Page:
"Preceding the Union Pacific Railroad by several years," says one account2, "was the Western Stage Company, to which repeated reference is made in the whole history of the Platte river region. This road followed closely the course of the Platte, running through 3Merrick County, in fact, so close to the edge of the bank that frequent changes were necessitated by sections of the road being undermined and washed away. An interesting relic of the early days is the surveyor's establishment of the old stage road, in which he describes it as lying so many feet "south of Hartwell's barn," a straw structure of a few years permanency! Such seems to have been the lack of appreciation which our fathers had of the "lastingness" of the work upon which they were entering. The idea that the place of their settlement should one day be one of the most prosperous and fertile of all this broad land seems to have occurred to but few of the pioneers, and many of their early words and acts were marked by the same seeming lack of comprehension of the work upon which they had entered and the results for which it should in later years be responsible. Wells Brewer, writing for the Courier in 1874, says of the country which now composes Merrick County:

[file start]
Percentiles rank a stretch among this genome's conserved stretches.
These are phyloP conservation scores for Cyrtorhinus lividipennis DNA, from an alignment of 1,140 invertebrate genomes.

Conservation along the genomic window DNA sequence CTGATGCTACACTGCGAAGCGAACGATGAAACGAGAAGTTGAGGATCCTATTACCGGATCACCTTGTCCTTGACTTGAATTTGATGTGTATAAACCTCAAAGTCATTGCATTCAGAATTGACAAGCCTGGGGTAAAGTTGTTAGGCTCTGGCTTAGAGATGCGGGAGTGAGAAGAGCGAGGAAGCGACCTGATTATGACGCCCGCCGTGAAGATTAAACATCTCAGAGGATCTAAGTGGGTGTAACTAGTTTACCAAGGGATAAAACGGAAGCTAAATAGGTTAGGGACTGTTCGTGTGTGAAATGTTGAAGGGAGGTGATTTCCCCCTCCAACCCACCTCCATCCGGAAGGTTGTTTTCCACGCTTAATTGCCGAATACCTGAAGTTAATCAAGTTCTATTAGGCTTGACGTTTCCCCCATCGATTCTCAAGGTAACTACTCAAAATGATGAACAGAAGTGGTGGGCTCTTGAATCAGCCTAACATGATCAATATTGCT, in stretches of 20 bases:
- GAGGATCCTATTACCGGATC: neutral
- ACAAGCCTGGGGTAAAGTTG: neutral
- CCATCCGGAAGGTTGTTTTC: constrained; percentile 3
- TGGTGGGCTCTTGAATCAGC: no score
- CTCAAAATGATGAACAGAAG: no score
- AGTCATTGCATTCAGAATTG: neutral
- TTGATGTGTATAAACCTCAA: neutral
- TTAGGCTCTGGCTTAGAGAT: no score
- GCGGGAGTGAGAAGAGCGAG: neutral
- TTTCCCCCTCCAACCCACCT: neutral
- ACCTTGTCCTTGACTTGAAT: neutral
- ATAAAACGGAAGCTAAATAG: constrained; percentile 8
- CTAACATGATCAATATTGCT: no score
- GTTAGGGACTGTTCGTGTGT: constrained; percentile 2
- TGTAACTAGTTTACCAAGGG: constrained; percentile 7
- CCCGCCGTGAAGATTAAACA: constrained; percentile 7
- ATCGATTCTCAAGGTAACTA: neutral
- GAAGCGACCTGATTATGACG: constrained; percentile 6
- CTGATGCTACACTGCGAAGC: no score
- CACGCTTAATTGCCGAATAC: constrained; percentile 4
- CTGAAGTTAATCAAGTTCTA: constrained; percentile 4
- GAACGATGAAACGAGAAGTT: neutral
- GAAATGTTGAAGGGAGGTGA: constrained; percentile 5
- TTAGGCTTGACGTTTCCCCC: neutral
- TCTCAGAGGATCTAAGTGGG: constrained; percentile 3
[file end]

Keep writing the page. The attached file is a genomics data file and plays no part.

"Indeed, it was generally admitted, in those days, that this would never be much of a farming country, not altogether because the climate was such that farm products could not be successfully grown, but because that, beyond supplying the limited demand caused by the overland travel, there was no market and would not be one for a generation to come. Stock raising, it was thought, was the only use this vast treeless, mineless region could ever be successfully, put to. A dense population was never thought possible; only a stock ranch every eight or ten miles, with a thousand or two head of cattle, was all any of us old settlers ever expected to see."

2Western Historical Co.'s "History of Nebraska," p.1110.